Skip to comments.Energy Perspectives: For most fuel sources, domestic production has been increasing
Posted on 12/13/2012 9:37:32 AM PST by thackney
In 2011, the United States produced about 78 quadrillion Btu (quads) of energy, more than at any point in the nation's history. More than three-quarters of this energy production came from nonrenewable fossil fuels: coal, natural gas, crude oil, and natural gas plant liquids. Despite rising production, the United States was a net energy importer, consuming more than 97 quads of energy in 2011. The 60.6 quads of domestic fossil fuel production set a record, exceeding the previous peak of 59.3 quads in 1998. Of those fuels, natural gas surpassed coal as the most-produced fuel with 23.5 quads compared to coal's 22.2 quads. Production of crude oil, which experienced a long decline from 20.4 quads in 1970 to 10.5 quads in 2008, rose to almost 12 quads in 2011. Natural gas plant liquids (NGPL), which are distinct from 'dry' natural gas, rose to their highest level of 2.9 quads. Other fuels also experienced record production levels in 2011. Biomass, which includes wood and wood-derived fuels, biomass waste, and biomass inputs to the production of ethanol and biodiesel, increased to 4.5 quads. Other nonhydroelectric renewable energy increased to 1.6 quads, mostly from wind (1.2 quads), with the balance from geothermal and solar-photovoltaic. The other fuel sources remained at their recent product levels: nuclear electric power contributed 8.3 quads, maintaining its position as the nation's largest nonfossil fuel energy source, and hydroelectric power contributed 3.2 quads. Time series for several energy production characteristics, along with details about data collection and conversion, are available in EIA's Annual Energy Review.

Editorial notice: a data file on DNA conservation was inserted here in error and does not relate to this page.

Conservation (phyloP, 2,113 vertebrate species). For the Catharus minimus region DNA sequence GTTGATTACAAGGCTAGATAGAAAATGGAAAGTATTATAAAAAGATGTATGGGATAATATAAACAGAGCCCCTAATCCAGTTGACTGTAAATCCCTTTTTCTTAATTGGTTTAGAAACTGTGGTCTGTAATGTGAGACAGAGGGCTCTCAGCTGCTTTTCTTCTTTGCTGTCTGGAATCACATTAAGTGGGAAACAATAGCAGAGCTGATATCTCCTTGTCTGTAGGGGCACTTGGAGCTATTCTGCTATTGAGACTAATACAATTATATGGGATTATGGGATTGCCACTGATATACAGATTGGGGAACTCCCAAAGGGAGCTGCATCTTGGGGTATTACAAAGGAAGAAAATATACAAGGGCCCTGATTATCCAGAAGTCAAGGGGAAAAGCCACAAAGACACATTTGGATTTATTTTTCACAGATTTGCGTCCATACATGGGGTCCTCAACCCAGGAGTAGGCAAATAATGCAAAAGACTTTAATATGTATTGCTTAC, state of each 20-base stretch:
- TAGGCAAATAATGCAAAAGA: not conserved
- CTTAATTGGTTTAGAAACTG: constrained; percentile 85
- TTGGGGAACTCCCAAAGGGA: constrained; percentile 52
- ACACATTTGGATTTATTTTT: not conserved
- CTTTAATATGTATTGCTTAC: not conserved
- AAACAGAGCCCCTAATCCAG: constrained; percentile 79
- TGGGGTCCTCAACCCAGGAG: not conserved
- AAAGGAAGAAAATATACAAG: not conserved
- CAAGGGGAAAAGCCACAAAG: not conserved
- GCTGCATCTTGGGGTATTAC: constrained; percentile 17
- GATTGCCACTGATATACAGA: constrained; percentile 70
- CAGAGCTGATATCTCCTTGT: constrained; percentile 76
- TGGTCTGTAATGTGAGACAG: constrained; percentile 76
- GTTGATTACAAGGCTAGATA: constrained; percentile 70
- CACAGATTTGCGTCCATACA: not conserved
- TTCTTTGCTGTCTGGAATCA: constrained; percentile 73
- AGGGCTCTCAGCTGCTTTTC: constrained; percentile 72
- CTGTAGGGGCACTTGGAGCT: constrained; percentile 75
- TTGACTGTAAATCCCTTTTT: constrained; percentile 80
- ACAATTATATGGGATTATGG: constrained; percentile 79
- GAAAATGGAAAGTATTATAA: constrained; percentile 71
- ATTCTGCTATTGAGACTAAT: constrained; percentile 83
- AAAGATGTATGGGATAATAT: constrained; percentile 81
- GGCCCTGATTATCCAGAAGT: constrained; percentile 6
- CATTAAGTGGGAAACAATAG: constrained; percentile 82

Big time drilling for gas going on here in southern Michigan.
A week or so Back Governor Snyder called for an increase in drilling and the creation of a state strategic reserve.
Are you sure? There is only 3 rigs working in Michigan now and two those are after oil.
I can hear one right now. I’m sure.
Its about 300 yards away on the far side of the lake.
Absolutely wonderful post. Thank you.
Perhaps a workover rig doing maintenance activities on an existing well rather than a drilling operation?
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